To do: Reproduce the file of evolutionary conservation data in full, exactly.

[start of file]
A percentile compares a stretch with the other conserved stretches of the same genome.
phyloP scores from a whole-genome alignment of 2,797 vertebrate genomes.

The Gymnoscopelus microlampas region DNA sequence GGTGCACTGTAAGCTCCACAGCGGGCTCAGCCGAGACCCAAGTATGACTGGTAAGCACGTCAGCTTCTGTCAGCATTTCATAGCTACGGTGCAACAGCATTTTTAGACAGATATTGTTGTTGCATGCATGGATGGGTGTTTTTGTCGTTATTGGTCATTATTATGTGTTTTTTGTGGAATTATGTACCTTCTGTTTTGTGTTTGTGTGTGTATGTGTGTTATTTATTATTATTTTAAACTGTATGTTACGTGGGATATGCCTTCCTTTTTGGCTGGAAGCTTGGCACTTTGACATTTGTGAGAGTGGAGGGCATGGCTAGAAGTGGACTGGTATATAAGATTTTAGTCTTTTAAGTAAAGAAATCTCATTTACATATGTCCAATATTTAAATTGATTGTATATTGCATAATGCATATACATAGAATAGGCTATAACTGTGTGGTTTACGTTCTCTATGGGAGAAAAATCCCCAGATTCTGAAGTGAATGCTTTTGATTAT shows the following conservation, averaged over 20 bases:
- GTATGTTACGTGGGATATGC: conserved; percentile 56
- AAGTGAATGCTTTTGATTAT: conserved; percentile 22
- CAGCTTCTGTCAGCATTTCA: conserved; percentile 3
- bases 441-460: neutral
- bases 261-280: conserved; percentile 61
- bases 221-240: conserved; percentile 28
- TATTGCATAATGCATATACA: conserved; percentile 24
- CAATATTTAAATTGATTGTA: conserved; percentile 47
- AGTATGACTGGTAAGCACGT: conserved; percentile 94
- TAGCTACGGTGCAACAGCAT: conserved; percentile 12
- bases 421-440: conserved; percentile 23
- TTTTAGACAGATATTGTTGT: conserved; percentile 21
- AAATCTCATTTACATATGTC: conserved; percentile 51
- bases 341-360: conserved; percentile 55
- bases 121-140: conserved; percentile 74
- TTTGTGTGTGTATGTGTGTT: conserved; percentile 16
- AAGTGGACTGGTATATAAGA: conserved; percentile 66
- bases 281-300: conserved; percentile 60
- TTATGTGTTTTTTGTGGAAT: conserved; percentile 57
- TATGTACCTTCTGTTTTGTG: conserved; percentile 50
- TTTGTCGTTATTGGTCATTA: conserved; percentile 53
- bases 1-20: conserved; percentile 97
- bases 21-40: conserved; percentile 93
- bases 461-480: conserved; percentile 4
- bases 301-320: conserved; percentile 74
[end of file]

A percentile compares a stretch with the other conserved stretches of the same genome.
phyloP scores from a whole-genome alignment of 2,797 vertebrate genomes.

The Gymnoscopelus microlampas region DNA sequence GGTGCACTGTAAGCTCCACAGCGGGCTCAGCCGAGACCCAAGTATGACTGGTAAGCACGTCAGCTTCTGTCAGCATTTCATAGCTACGGTGCAACAGCATTTTTAGACAGATATTGTTGTTGCATGCATGGATGGGTGTTTTTGTCGTTATTGGTCATTATTATGTGTTTTTTGTGGAATTATGTACCTTCTGTTTTGTGTTTGTGTGTGTATGTGTGTTATTTATTATTATTTTAAACTGTATGTTACGTGGGATATGCCTTCCTTTTTGGCTGGAAGCTTGGCACTTTGACATTTGTGAGAGTGGAGGGCATGGCTAGAAGTGGACTGGTATATAAGATTTTAGTCTTTTAAGTAAAGAAATCTCATTTACATATGTCCAATATTTAAATTGATTGTATATTGCATAATGCATATACATAGAATAGGCTATAACTGTGTGGTTTACGTTCTCTATGGGAGAAAAATCCCCAGATTCTGAAGTGAATGCTTTTGATTAT shows the following conservation, averaged over 20 bases:
- GTATGTTACGTGGGATATGC: conserved; percentile 56
- AAGTGAATGCTTTTGATTAT: conserved; percentile 22
- CAGCTTCTGTCAGCATTTCA: conserved; percentile 3
- bases 441-460: neutral
- bases 261-280: conserved; percentile 61
- bases 221-240: conserved; percentile 28
- TATTGCATAATGCATATACA: conserved; percentile 24
- CAATATTTAAATTGATTGTA: conserved; percentile 47
- AGTATGACTGGTAAGCACGT: conserved; percentile 94
- TAGCTACGGTGCAACAGCAT: conserved; percentile 12
- bases 421-440: conserved; percentile 23
- TTTTAGACAGATATTGTTGT: conserved; percentile 21
- AAATCTCATTTACATATGTC: conserved; percentile 51
- bases 341-360: conserved; percentile 55
- bases 121-140: conserved; percentile 74
- TTTGTGTGTGTATGTGTGTT: conserved; percentile 16
- AAGTGGACTGGTATATAAGA: conserved; percentile 66
- bases 281-300: conserved; percentile 60
- TTATGTGTTTTTTGTGGAAT: conserved; percentile 57
- TATGTACCTTCTGTTTTGTG: conserved; percentile 50
- TTTGTCGTTATTGGTCATTA: conserved; percentile 53
- bases 1-20: conserved; percentile 97
- bases 21-40: conserved; percentile 93
- bases 461-480: conserved; percentile 4
- bases 301-320: conserved; percentile 74